It’s not unusual after a couple separates that one party may chose to move to a different place. This is especially true for women who are trying to put distance between themselves an abusive ex-partner.
The Divorce Act and Children’s Law Reform Act are the laws that govern relocating. They contain very specific rules for what parents need to do if they want to move, either with or without their children. Changes to the Divorce Act and the CLRA were implemented in 2021. The following information reflects the revised laws.
Does it matter how far away I’m moving with the children?
There are different rules depending on the impact of the move on the children’s time with their other parent, which is usually a result of how far you are moving from the other parent.
Change of residence refers to a move that will not have a major impact on the children’s relationship with the other parent as well as any other people who have a contact order allowing them to spend time with the children (e.g. grandparents); for example, a move within the same city or town or a move of only a short distance in a rural community.
Relocation refers to a move that will have a significant impact on the children’s relationship with these same people; in particular, if it will affect the other parent’s ability to have the parenting time with the children that is already in place. While this definition will generally apply to long-distance moves, it could also apply to a move within a large city, if that will make it difficult for the other parent to have their parenting time with the children.
What do I do if I want to make a “change of residence”?
For a change of residence, whether with or without your children, you must provide the other parent with written notice that says when you will be moving and what your new address will be, as well as any other new contact information (for example, a new telephone number or email address).
This is simply a notification to the other parent so they know where you will be living and the date you will be living there. They do not have to consent to your move.
What do I do if I want to “relocate”?
The process for a relocation is more involved, because this is a move that will have an impact on the other parent’s ability to continue spending time with the children.
You need to provide the other parent and anyone who has a contact order allowing them to spend time with your children with at least 60 days’ written notice. This notice must include:
- The date of your planned move
- Your new address
- A proposal for how the parenting/contact time arrangement in place can be adjusted to accommodate your move.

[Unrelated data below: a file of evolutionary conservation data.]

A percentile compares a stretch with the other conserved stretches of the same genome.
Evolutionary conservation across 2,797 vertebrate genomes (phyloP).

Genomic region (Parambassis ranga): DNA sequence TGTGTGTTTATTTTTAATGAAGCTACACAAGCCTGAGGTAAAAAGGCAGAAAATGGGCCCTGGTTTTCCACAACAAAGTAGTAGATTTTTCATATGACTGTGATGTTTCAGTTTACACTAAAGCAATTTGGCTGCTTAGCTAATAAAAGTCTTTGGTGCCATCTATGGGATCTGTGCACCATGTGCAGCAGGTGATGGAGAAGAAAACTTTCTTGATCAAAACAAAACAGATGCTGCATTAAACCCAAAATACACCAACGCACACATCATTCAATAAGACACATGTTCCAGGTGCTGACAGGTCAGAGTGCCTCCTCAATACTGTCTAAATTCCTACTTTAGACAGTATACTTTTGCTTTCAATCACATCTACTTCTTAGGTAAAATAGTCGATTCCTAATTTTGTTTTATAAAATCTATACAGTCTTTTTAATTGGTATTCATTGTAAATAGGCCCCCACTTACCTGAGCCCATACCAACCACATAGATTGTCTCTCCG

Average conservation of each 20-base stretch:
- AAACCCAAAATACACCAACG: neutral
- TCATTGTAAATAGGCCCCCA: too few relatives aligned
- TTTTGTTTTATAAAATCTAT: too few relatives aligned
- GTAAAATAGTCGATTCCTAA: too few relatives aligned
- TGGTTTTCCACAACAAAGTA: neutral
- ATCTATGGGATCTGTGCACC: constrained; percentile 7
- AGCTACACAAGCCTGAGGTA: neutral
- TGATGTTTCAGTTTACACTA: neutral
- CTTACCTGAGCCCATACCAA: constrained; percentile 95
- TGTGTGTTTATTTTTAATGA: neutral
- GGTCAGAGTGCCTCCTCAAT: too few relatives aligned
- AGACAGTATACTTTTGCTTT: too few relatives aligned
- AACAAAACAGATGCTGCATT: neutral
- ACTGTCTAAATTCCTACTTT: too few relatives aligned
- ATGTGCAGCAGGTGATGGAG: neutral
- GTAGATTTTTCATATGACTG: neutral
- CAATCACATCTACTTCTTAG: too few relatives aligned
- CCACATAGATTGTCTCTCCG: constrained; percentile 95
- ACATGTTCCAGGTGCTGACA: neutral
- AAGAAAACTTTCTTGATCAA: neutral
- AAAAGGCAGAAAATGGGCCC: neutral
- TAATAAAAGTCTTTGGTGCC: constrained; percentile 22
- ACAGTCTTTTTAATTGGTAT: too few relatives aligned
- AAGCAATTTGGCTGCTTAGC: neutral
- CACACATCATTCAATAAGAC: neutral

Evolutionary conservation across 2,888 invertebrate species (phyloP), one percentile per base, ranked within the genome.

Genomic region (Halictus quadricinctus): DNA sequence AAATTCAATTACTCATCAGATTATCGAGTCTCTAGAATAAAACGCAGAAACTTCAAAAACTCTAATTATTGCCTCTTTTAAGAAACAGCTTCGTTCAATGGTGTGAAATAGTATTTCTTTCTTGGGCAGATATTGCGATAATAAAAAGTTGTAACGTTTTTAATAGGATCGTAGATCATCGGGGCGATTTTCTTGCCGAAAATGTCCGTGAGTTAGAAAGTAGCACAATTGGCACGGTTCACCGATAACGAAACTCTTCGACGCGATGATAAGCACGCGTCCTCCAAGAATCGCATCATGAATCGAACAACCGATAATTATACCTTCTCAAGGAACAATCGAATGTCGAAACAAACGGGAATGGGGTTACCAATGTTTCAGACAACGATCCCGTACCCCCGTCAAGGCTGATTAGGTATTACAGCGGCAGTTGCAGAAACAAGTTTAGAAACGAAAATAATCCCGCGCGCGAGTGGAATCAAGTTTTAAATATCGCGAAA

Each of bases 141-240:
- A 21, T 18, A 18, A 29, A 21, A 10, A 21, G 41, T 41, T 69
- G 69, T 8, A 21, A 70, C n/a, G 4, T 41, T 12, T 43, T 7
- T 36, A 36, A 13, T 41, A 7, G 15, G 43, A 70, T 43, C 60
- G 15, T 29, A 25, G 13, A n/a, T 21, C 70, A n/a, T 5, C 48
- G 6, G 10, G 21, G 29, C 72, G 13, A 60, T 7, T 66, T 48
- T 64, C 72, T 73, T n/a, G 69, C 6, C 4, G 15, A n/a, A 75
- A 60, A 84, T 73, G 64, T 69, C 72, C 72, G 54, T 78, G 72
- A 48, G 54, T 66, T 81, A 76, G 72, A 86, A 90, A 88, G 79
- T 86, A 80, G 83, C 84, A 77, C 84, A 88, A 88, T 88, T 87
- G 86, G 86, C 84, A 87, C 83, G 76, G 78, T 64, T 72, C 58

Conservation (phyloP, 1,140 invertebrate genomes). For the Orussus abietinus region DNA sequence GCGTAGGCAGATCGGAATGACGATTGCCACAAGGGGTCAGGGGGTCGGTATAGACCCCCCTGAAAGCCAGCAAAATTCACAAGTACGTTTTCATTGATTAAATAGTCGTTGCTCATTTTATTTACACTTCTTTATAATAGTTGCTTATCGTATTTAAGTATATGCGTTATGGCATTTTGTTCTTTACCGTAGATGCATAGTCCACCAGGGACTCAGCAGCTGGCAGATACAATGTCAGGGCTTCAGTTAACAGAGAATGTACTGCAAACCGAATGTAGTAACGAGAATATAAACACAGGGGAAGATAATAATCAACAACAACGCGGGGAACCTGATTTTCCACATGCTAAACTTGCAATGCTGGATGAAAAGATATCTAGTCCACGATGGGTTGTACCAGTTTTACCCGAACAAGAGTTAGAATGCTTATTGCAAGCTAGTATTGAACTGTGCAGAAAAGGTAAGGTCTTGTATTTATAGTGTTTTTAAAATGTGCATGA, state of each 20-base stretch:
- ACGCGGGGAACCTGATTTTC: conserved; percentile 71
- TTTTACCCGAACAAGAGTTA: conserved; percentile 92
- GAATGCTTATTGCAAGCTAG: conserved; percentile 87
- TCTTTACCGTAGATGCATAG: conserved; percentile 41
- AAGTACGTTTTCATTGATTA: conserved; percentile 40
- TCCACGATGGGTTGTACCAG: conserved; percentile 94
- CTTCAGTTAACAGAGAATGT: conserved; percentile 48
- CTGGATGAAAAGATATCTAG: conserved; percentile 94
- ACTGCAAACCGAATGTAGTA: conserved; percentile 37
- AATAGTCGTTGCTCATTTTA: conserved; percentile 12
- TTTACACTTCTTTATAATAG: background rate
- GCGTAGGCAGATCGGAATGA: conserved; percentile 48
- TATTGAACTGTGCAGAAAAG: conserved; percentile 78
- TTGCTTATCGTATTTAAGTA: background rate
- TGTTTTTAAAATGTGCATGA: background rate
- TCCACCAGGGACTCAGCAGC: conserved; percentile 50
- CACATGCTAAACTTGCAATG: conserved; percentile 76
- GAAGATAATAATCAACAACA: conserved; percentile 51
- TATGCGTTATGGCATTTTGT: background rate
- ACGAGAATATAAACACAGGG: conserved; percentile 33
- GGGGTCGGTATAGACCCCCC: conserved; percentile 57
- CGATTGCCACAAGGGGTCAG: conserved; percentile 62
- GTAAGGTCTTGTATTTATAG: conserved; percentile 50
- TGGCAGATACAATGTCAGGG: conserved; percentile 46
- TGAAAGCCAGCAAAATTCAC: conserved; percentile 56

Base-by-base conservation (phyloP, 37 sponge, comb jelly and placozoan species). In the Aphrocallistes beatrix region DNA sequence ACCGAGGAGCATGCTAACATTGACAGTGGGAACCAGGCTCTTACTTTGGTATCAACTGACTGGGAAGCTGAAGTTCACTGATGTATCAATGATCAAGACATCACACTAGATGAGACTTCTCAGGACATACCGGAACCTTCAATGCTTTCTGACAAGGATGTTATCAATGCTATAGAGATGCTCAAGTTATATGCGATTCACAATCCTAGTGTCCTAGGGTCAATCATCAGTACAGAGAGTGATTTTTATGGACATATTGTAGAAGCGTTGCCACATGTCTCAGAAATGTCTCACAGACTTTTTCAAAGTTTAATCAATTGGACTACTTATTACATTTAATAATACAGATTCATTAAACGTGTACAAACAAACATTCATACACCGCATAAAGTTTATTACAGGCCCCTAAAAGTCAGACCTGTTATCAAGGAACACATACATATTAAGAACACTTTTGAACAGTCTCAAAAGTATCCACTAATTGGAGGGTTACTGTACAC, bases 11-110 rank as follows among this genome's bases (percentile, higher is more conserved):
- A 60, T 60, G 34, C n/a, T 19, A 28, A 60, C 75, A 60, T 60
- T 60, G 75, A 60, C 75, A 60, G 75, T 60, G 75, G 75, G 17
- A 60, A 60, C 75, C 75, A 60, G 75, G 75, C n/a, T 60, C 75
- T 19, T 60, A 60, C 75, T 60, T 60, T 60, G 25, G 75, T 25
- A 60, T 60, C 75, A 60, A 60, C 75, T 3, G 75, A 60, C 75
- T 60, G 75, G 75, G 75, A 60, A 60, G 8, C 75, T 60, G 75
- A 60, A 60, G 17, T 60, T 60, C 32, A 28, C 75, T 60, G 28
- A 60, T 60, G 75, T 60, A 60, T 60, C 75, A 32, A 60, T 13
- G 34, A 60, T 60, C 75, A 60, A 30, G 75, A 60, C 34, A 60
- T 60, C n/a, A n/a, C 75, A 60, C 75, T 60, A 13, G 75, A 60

You can provide this notice using a Notice of Relocation Form, which your lawyer will complete or, if you don’t have a lawyer, your Family Court Support Worker can assist you with.
If they agree: If the children’s other parent and/or people who spend time with your children under a contact order agree with your plan to relocate with the children, then you can move, unless the existing parenting order or agreement prohibits you from doing so.
If they do not agree: If any of these people do not agree with your plan to relocate with the children, they must file a formal objection within 30 days of receiving your notice. They can do this by filing an Objection to Relocation Form or by applying to the court to stop you from relocating. If this happens, you cannot move with the children until there is an order from the court allowing you to.
What if a parent without the children moves?
The rules also apply to a move by a parent that does not involve the children. For example, if the children live with the mother and have regular parenting time with the father, there are steps the father must take if he plans to move.
If the parent without the children plans to make a change of residence or relocation, they must provide the other parent with written notice that says when they will be moving, what their new address will be as well as any other new contact information (for example, a new telephone number or email address).
If you or your former partner are moving without your children, whether that is a change of residence or a relocation, the court cannot stop you from moving, even if the children’s other parent does not agree with your plan to move.
Watch for our next blog post which will look at how a court decides about relocating children.